The opinion of the court was delivered by: REED
Plaintiff Wesley W. Gutknecht, a former Vice President of defendant SmithKline Beecham Clinical Laboratories, Inc. ("SmithKline") has brought this action alleging age discrimination, pursuant to the Age Discrimination in Employment Act ("ADEA"), 29 U.S.C. §§ 621 et seq., and the Missouri Human Rights Act, R.S.Mo. § 213.010 et seq.
Currently before the Court is the motion of defendant for summary judgment (Document No. 22), and responses of the parties thereto. For the following reasons, the motion will be granted.
SmithKline performs employee drug testing and other kinds of laboratory testing. Plaintiff was hired at SmithKline in 1986 as the Vice President and General Manager ("VPM") for the Central area. He was 53 years old at the time of hiring. During his tenure heading the Central area, plaintiff received favorable performance evaluations, salary increases, and bonuses.
In March 1990, the then-President of SmithKline, Harry Groome ("Groome"), asked plaintiff to become a member of the Executive Management Team and undertake a new assignment as VPM for the West area, which had been a problematic region financially for SmithKline as well as the entire industry. Despite his initial reluctance given the region's poor financial performance in the past, plaintiff agreed.
In his new position, plaintiff was responsible for the laboratories in Hawaii, Los Angeles, Phoenix, San Diego, San Francisco, and Seattle. He was also responsible for the Clinical Trials nationwide and for the Esoteric Testing Laboratory. In 1991, plaintiff received, overall, a favorable evaluation from Groome. Yet, Groome noted in this evaluation that the sales performance in Los Angeles and Hawaii was "disturbing" and that plaintiff should listen more to his subordinates in order to improve his management style.
Mike Moore ("Moore"), Vice President of Human Resources at SmithKline, met with employees who worked with plaintiff in March 1992. As a result of this meeting, Moore sent a memorandum to plaintiff identifying problems with his management style and suggesting ways in which plaintiff could improve his interactions with his subordinates. In response, plaintiff sent a memorandum to his subordinates thanking them for their participation in the meeting and pledging to make an effort to improve.
In April 1992, the newly appointed President of SmithKline, W. Vickery Stoughton ("Stoughton"), became concerned about the inadequate performance of plaintiff, in particular his failure to meet his own budget in the West area, his inability to provide any reasonable explanation for the failure to meet his own budget, his failure to launch a strategy to improve the region's performance, and his faulty treatment of his subordinates. Defendant states that because of these reasons, he decided to discharge plaintiff and informed plaintiff of the termination on September 2, 1992. Later that day, plaintiff asked Stoughton whether he could be considered for another lower level position rather than discharged. Stoughton refused.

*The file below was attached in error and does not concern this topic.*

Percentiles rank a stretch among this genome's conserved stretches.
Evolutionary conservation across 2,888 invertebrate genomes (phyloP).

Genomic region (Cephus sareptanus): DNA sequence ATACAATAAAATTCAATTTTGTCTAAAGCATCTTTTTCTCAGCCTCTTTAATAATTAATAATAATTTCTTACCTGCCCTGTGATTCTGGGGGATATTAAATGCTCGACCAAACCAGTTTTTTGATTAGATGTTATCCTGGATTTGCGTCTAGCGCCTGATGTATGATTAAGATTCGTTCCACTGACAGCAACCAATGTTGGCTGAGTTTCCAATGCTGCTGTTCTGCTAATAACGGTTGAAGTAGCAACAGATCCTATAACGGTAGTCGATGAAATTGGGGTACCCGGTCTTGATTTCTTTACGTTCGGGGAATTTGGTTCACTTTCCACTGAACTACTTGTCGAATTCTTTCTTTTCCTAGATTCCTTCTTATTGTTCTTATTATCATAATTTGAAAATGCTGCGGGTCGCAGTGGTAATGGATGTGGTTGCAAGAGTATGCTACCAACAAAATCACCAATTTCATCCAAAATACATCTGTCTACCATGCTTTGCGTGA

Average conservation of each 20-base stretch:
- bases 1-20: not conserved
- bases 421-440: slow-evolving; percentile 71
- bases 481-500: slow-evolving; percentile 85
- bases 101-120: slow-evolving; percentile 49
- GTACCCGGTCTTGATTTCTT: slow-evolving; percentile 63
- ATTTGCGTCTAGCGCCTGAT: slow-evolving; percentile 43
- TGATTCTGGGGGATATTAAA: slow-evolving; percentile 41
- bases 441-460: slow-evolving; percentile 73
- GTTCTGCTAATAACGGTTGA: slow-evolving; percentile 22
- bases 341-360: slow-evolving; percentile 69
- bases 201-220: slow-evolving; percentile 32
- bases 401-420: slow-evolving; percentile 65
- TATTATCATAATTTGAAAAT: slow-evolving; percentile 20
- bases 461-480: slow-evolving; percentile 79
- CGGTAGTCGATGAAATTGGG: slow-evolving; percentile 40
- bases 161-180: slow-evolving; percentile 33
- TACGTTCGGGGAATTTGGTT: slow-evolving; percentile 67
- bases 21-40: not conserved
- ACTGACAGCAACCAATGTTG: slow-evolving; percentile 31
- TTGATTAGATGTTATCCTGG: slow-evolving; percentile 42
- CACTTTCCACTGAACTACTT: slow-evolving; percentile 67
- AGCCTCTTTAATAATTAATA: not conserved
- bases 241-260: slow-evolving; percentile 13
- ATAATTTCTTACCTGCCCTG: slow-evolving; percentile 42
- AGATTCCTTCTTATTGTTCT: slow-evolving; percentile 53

Summary judgment is proper only when "the pleadings, depositions, answers to interrogatories, and admissions on file, together with affidavits, if any, show that there is no genuine issue as to any material fact and that the moving party is entitled to judgment as a matter of law." Fed. R. Civ. P. 56(c). A fact is material if it might affect the outcome of the suit under the governing substantive law. Anderson v. Liberty Lobby, Inc., 477 U.S. 242, 255, 91 L. Ed. 2d 202, 106 S. Ct. 2505 (1986). A disputed factual matter is a genuine issue "if the evidence is such that a reasonable jury could return a verdict for the nonmoving party." Id. at 248. The court must make its determination after considering the facts and all reasonable inferences drawn from them in the light most favorable to the nonmoving party. Id. at 255-56. The nonmoving party must produce evidence to support its position, and may not rest upon bare assertions, conclusory allegations, or suspicions. Fireman's Ins. Co. of Newark, N.J. v. DuFresne, 676 F.2d 965, 969 (3d Cir. 1982).
Plaintiff claims that defendant terminated him in violation of the ADEA and the Missouri Human Rights Act. Because the same standards and allocation of burdens of proof govern both claims, the ADEA and state law claim will be discussed together. See Wentz v. Industrial Automation, 847 S.W.2d 877, 879 (Mo. 1992) (citing Midstate Oil v. Missouri Comm'n on Human Rights, 679 S.W.2d 842, 845-46 (Mo. 1984) (en banc)). Under both the state and federal statutes, a plaintiff can sustain an age discrimination claim by either presenting direct or circumstantial evidence. In the instant case, the age discrimination claim of plaintiff is purportedly grounded in both direct and circumstantial evidence.
A direct evidence case of age discrimination exists when "the evidence the plaintiff produces is so revealing of discriminatory animus that it is not necessary to rely on any presumption from the prima facie case [as is necessary in a circumstantial evidence case] to shift the burden of production." Armbruster v. Unisys Corp., 32 F.3d 768, 778 (3d Cir. 1994). Statements by decisionmakers that are unrelated to the decisional process in terminating an employee do not satisfy the plaintiff's burden. Price Waterhouse v. Hopkins, 490 U.S. 228, 277, 104 L. Ed. 2d 268, 109 S. Ct. 1775 (1989) (O'Connor, J., concurring). "What is ...